On Monday, January 30th, Trump has decided to replace the most recent Attorney General, Sally Yates, for refusing to enforce Trump’s travel ban executive order. She was put into office by Obama recently, but has been dismissed with a hand-delivered letter for going against the Trump Administration. She was not convinced that the defense of the executive order is the duty of the Department of Justice, and that the executive order itself is lawful. When being confirmed as a candidate in 2015, she did confirm that she would resist unlawful orders.
As always, there are varying degrees of reactions to this dismissal. Representative John Conyers stated “If dedicated government officials deem [Trump’s] directives to be unlawful and unconstitutional, he will simply fire them as if government is a reality show.” On the other side, the editors of National Review believes that “every official in the Justice Department knows, if one disagrees with the law one is called upon to apply, or the policy one is bound to enforce, one is free to resign”.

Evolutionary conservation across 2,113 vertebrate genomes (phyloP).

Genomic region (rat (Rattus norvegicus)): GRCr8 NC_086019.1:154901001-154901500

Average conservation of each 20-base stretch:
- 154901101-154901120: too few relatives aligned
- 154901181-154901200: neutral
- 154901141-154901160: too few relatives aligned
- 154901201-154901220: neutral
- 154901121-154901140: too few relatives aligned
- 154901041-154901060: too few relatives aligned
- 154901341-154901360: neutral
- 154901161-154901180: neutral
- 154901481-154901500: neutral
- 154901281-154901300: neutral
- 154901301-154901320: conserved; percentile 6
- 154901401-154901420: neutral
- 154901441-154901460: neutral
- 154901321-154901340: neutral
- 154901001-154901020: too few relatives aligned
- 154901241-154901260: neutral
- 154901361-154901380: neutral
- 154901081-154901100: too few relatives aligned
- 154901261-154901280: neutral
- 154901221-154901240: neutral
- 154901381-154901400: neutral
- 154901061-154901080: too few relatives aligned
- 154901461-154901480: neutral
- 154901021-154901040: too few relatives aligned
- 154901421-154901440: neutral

White House policy director Stephen Miller addressed MSNBC on Monday, giving reason to the event. Miller stated that according to the Immigration and Nationality Act, the President “the ability to exclude any class of would-be visitors or immigrants to our country based on our national security interests.”
The Immigration and Nationality Act that Miller is referring to is the 1952 revision. However, the most recent revision of 1965 rescinds that discrimination. It eliminated national origin, race, and ancestry as basis for immigration. Does this still give Trump the right to impose his immigration ban executive order?